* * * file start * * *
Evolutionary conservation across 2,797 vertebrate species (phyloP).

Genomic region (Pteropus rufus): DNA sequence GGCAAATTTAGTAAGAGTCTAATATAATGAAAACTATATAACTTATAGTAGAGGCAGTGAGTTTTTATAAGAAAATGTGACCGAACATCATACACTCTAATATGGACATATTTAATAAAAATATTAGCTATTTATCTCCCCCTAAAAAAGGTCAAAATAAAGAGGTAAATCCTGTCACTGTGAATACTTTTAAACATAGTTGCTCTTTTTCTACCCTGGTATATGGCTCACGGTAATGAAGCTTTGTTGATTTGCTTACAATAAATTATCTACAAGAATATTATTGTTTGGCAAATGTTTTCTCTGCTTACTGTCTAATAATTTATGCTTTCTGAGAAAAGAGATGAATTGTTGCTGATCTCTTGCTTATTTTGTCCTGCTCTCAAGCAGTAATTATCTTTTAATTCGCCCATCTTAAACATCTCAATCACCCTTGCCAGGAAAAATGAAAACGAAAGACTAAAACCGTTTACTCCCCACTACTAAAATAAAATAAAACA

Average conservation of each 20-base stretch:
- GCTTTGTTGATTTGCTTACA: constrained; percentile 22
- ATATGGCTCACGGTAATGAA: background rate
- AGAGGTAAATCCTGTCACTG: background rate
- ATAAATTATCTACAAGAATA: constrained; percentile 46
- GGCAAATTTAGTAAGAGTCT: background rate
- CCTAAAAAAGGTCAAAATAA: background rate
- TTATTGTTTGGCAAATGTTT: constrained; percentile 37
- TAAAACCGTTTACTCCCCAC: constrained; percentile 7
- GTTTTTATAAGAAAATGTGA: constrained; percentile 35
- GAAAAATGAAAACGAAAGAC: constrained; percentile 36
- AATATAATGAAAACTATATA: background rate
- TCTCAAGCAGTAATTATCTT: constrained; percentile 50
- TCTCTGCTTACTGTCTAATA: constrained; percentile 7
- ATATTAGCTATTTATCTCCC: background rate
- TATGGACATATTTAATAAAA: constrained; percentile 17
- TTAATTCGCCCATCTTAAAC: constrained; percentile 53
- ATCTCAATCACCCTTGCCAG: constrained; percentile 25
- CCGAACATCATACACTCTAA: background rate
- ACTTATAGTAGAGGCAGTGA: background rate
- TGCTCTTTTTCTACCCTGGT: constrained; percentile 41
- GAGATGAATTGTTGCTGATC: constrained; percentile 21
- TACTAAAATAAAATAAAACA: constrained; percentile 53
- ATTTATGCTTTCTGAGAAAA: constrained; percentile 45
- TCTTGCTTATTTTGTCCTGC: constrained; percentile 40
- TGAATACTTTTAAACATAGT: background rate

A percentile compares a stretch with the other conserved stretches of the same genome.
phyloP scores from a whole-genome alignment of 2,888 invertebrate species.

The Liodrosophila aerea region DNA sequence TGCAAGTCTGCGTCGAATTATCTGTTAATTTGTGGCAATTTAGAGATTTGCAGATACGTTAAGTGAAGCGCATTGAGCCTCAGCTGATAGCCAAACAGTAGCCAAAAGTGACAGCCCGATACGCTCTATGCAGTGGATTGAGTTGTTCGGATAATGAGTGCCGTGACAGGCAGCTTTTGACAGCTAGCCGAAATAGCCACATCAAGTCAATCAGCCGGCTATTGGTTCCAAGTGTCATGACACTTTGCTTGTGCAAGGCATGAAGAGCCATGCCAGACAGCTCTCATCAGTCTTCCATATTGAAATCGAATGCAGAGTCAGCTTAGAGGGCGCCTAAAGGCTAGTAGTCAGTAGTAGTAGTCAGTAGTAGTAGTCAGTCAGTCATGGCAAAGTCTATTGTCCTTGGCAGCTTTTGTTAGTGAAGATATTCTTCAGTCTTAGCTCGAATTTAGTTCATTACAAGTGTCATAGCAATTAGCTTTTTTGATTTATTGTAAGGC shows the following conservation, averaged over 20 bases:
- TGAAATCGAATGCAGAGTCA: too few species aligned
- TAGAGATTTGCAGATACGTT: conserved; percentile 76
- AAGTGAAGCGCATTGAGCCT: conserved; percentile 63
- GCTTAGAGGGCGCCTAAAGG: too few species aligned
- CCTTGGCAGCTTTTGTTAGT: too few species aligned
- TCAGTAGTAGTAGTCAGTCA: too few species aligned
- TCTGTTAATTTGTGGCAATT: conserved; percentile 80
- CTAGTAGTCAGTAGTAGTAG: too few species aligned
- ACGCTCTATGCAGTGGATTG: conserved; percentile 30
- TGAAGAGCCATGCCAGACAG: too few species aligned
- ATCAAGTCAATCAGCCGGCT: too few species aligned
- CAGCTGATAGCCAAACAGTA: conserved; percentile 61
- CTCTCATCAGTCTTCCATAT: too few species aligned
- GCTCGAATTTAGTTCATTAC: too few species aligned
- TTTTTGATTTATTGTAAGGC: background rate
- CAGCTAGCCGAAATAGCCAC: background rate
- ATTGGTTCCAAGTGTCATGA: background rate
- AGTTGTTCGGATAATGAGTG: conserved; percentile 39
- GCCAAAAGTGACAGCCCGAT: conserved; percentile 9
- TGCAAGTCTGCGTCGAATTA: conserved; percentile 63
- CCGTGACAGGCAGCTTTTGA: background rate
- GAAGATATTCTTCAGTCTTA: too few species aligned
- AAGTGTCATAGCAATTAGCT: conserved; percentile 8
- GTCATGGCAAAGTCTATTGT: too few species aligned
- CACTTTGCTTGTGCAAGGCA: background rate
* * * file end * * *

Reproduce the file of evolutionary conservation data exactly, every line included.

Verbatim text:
Evolutionary conservation across 2,797 vertebrate species (phyloP).

Genomic region (Pteropus rufus): DNA sequence GGCAAATTTAGTAAGAGTCTAATATAATGAAAACTATATAACTTATAGTAGAGGCAGTGAGTTTTTATAAGAAAATGTGACCGAACATCATACACTCTAATATGGACATATTTAATAAAAATATTAGCTATTTATCTCCCCCTAAAAAAGGTCAAAATAAAGAGGTAAATCCTGTCACTGTGAATACTTTTAAACATAGTTGCTCTTTTTCTACCCTGGTATATGGCTCACGGTAATGAAGCTTTGTTGATTTGCTTACAATAAATTATCTACAAGAATATTATTGTTTGGCAAATGTTTTCTCTGCTTACTGTCTAATAATTTATGCTTTCTGAGAAAAGAGATGAATTGTTGCTGATCTCTTGCTTATTTTGTCCTGCTCTCAAGCAGTAATTATCTTTTAATTCGCCCATCTTAAACATCTCAATCACCCTTGCCAGGAAAAATGAAAACGAAAGACTAAAACCGTTTACTCCCCACTACTAAAATAAAATAAAACA

Average conservation of each 20-base stretch:
- GCTTTGTTGATTTGCTTACA: constrained; percentile 22
- ATATGGCTCACGGTAATGAA: background rate
- AGAGGTAAATCCTGTCACTG: background rate
- ATAAATTATCTACAAGAATA: constrained; percentile 46
- GGCAAATTTAGTAAGAGTCT: background rate
- CCTAAAAAAGGTCAAAATAA: background rate
- TTATTGTTTGGCAAATGTTT: constrained; percentile 37
- TAAAACCGTTTACTCCCCAC: constrained; percentile 7
- GTTTTTATAAGAAAATGTGA: constrained; percentile 35
- GAAAAATGAAAACGAAAGAC: constrained; percentile 36
- AATATAATGAAAACTATATA: background rate
- TCTCAAGCAGTAATTATCTT: constrained; percentile 50
- TCTCTGCTTACTGTCTAATA: constrained; percentile 7
- ATATTAGCTATTTATCTCCC: background rate
- TATGGACATATTTAATAAAA: constrained; percentile 17
- TTAATTCGCCCATCTTAAAC: constrained; percentile 53
- ATCTCAATCACCCTTGCCAG: constrained; percentile 25
- CCGAACATCATACACTCTAA: background rate
- ACTTATAGTAGAGGCAGTGA: background rate
- TGCTCTTTTTCTACCCTGGT: constrained; percentile 41
- GAGATGAATTGTTGCTGATC: constrained; percentile 21
- TACTAAAATAAAATAAAACA: constrained; percentile 53
- ATTTATGCTTTCTGAGAAAA: constrained; percentile 45
- TCTTGCTTATTTTGTCCTGC: constrained; percentile 40
- TGAATACTTTTAAACATAGT: background rate

A percentile compares a stretch with the other conserved stretches of the same genome.
phyloP scores from a whole-genome alignment of 2,888 invertebrate species.

The Liodrosophila aerea region DNA sequence TGCAAGTCTGCGTCGAATTATCTGTTAATTTGTGGCAATTTAGAGATTTGCAGATACGTTAAGTGAAGCGCATTGAGCCTCAGCTGATAGCCAAACAGTAGCCAAAAGTGACAGCCCGATACGCTCTATGCAGTGGATTGAGTTGTTCGGATAATGAGTGCCGTGACAGGCAGCTTTTGACAGCTAGCCGAAATAGCCACATCAAGTCAATCAGCCGGCTATTGGTTCCAAGTGTCATGACACTTTGCTTGTGCAAGGCATGAAGAGCCATGCCAGACAGCTCTCATCAGTCTTCCATATTGAAATCGAATGCAGAGTCAGCTTAGAGGGCGCCTAAAGGCTAGTAGTCAGTAGTAGTAGTCAGTAGTAGTAGTCAGTCAGTCATGGCAAAGTCTATTGTCCTTGGCAGCTTTTGTTAGTGAAGATATTCTTCAGTCTTAGCTCGAATTTAGTTCATTACAAGTGTCATAGCAATTAGCTTTTTTGATTTATTGTAAGGC shows the following conservation, averaged over 20 bases:
- TGAAATCGAATGCAGAGTCA: too few species aligned
- TAGAGATTTGCAGATACGTT: conserved; percentile 76
- AAGTGAAGCGCATTGAGCCT: conserved; percentile 63
- GCTTAGAGGGCGCCTAAAGG: too few species aligned
- CCTTGGCAGCTTTTGTTAGT: too few species aligned
- TCAGTAGTAGTAGTCAGTCA: too few species aligned
- TCTGTTAATTTGTGGCAATT: conserved; percentile 80
- CTAGTAGTCAGTAGTAGTAG: too few species aligned
- ACGCTCTATGCAGTGGATTG: conserved; percentile 30
- TGAAGAGCCATGCCAGACAG: too few species aligned
- ATCAAGTCAATCAGCCGGCT: too few species aligned
- CAGCTGATAGCCAAACAGTA: conserved; percentile 61
- CTCTCATCAGTCTTCCATAT: too few species aligned
- GCTCGAATTTAGTTCATTAC: too few species aligned
- TTTTTGATTTATTGTAAGGC: background rate
- CAGCTAGCCGAAATAGCCAC: background rate
- ATTGGTTCCAAGTGTCATGA: background rate
- AGTTGTTCGGATAATGAGTG: conserved; percentile 39
- GCCAAAAGTGACAGCCCGAT: conserved; percentile 9
- TGCAAGTCTGCGTCGAATTA: conserved; percentile 63
- CCGTGACAGGCAGCTTTTGA: background rate
- GAAGATATTCTTCAGTCTTA: too few species aligned
- AAGTGTCATAGCAATTAGCT: conserved; percentile 8
- GTCATGGCAAAGTCTATTGT: too few species aligned
- CACTTTGCTTGTGCAAGGCA: background rate